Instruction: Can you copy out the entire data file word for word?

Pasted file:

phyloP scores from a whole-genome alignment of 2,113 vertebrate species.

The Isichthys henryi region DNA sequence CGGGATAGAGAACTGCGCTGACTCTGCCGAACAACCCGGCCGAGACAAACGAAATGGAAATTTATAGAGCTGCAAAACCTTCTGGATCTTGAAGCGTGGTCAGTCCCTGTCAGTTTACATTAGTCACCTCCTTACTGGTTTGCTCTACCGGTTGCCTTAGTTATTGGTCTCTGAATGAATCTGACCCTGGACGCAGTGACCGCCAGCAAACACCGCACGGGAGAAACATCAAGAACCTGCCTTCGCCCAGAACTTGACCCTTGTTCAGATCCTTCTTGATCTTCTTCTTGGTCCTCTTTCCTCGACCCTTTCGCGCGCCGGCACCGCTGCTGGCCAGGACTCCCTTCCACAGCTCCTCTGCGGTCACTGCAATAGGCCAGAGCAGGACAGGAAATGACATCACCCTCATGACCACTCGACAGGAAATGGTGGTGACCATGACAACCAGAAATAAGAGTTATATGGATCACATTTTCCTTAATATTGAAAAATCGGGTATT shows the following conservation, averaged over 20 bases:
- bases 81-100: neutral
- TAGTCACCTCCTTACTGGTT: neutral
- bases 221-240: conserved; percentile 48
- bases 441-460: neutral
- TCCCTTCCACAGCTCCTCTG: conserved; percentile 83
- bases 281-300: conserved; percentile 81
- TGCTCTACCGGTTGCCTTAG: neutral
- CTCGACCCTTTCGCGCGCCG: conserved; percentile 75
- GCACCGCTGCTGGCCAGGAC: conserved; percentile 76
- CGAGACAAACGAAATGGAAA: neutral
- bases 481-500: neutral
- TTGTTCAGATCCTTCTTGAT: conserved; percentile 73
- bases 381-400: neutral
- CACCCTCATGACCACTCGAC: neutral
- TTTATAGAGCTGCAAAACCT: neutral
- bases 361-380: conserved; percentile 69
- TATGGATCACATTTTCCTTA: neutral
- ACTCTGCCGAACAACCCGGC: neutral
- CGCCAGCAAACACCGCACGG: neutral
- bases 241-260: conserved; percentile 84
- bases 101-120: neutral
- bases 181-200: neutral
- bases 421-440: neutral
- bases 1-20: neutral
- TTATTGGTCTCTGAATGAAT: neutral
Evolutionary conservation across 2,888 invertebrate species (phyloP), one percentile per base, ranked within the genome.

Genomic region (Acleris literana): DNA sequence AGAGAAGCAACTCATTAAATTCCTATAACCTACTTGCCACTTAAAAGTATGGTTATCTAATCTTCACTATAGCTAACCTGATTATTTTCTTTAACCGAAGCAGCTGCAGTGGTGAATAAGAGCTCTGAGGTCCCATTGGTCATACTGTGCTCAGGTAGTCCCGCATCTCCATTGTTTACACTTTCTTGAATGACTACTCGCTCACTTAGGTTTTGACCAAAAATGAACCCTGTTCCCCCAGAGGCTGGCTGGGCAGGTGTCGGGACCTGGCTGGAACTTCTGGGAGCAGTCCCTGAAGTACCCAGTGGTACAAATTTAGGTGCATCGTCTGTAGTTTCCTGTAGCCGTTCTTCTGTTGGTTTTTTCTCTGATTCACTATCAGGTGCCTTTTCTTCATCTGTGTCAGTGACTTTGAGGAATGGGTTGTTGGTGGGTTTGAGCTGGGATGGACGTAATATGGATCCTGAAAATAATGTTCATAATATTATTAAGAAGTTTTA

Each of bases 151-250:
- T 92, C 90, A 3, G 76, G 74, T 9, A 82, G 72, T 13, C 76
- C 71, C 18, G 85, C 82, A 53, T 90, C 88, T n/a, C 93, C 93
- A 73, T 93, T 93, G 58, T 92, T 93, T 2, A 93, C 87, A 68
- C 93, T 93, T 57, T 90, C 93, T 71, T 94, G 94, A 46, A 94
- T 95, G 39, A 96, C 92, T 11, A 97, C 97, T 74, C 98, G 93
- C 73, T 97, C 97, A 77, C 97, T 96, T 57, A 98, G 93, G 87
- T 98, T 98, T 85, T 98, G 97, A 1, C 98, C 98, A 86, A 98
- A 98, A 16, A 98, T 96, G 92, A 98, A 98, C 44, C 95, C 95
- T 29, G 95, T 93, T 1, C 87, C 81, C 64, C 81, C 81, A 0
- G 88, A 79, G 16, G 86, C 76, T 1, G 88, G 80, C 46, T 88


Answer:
phyloP scores from a whole-genome alignment of 2,113 vertebrate species.

The Isichthys henryi region DNA sequence CGGGATAGAGAACTGCGCTGACTCTGCCGAACAACCCGGCCGAGACAAACGAAATGGAAATTTATAGAGCTGCAAAACCTTCTGGATCTTGAAGCGTGGTCAGTCCCTGTCAGTTTACATTAGTCACCTCCTTACTGGTTTGCTCTACCGGTTGCCTTAGTTATTGGTCTCTGAATGAATCTGACCCTGGACGCAGTGACCGCCAGCAAACACCGCACGGGAGAAACATCAAGAACCTGCCTTCGCCCAGAACTTGACCCTTGTTCAGATCCTTCTTGATCTTCTTCTTGGTCCTCTTTCCTCGACCCTTTCGCGCGCCGGCACCGCTGCTGGCCAGGACTCCCTTCCACAGCTCCTCTGCGGTCACTGCAATAGGCCAGAGCAGGACAGGAAATGACATCACCCTCATGACCACTCGACAGGAAATGGTGGTGACCATGACAACCAGAAATAAGAGTTATATGGATCACATTTTCCTTAATATTGAAAAATCGGGTATT shows the following conservation, averaged over 20 bases:
- bases 81-100: neutral
- TAGTCACCTCCTTACTGGTT: neutral
- bases 221-240: conserved; percentile 48
- bases 441-460: neutral
- TCCCTTCCACAGCTCCTCTG: conserved; percentile 83
- bases 281-300: conserved; percentile 81
- TGCTCTACCGGTTGCCTTAG: neutral
- CTCGACCCTTTCGCGCGCCG: conserved; percentile 75
- GCACCGCTGCTGGCCAGGAC: conserved; percentile 76
- CGAGACAAACGAAATGGAAA: neutral
- bases 481-500: neutral
- TTGTTCAGATCCTTCTTGAT: conserved; percentile 73
- bases 381-400: neutral
- CACCCTCATGACCACTCGAC: neutral
- TTTATAGAGCTGCAAAACCT: neutral
- bases 361-380: conserved; percentile 69
- TATGGATCACATTTTCCTTA: neutral
- ACTCTGCCGAACAACCCGGC: neutral
- CGCCAGCAAACACCGCACGG: neutral
- bases 241-260: conserved; percentile 84
- bases 101-120: neutral
- bases 181-200: neutral
- bases 421-440: neutral
- bases 1-20: neutral
- TTATTGGTCTCTGAATGAAT: neutral
Evolutionary conservation across 2,888 invertebrate species (phyloP), one percentile per base, ranked within the genome.

Genomic region (Acleris literana): DNA sequence AGAGAAGCAACTCATTAAATTCCTATAACCTACTTGCCACTTAAAAGTATGGTTATCTAATCTTCACTATAGCTAACCTGATTATTTTCTTTAACCGAAGCAGCTGCAGTGGTGAATAAGAGCTCTGAGGTCCCATTGGTCATACTGTGCTCAGGTAGTCCCGCATCTCCATTGTTTACACTTTCTTGAATGACTACTCGCTCACTTAGGTTTTGACCAAAAATGAACCCTGTTCCCCCAGAGGCTGGCTGGGCAGGTGTCGGGACCTGGCTGGAACTTCTGGGAGCAGTCCCTGAAGTACCCAGTGGTACAAATTTAGGTGCATCGTCTGTAGTTTCCTGTAGCCGTTCTTCTGTTGGTTTTTTCTCTGATTCACTATCAGGTGCCTTTTCTTCATCTGTGTCAGTGACTTTGAGGAATGGGTTGTTGGTGGGTTTGAGCTGGGATGGACGTAATATGGATCCTGAAAATAATGTTCATAATATTATTAAGAAGTTTTA

Each of bases 151-250:
- T 92, C 90, A 3, G 76, G 74, T 9, A 82, G 72, T 13, C 76
- C 71, C 18, G 85, C 82, A 53, T 90, C 88, T n/a, C 93, C 93
- A 73, T 93, T 93, G 58, T 92, T 93, T 2, A 93, C 87, A 68
- C 93, T 93, T 57, T 90, C 93, T 71, T 94, G 94, A 46, A 94
- T 95, G 39, A 96, C 92, T 11, A 97, C 97, T 74, C 98, G 93
- C 73, T 97, C 97, A 77, C 97, T 96, T 57, A 98, G 93, G 87
- T 98, T 98, T 85, T 98, G 97, A 1, C 98, C 98, A 86, A 98
- A 98, A 16, A 98, T 96, G 92, A 98, A 98, C 44, C 95, C 95
- T 29, G 95, T 93, T 1, C 87, C 81, C 64, C 81, C 81, A 0
- G 88, A 79, G 16, G 86, C 76, T 1, G 88, G 80, C 46, T 88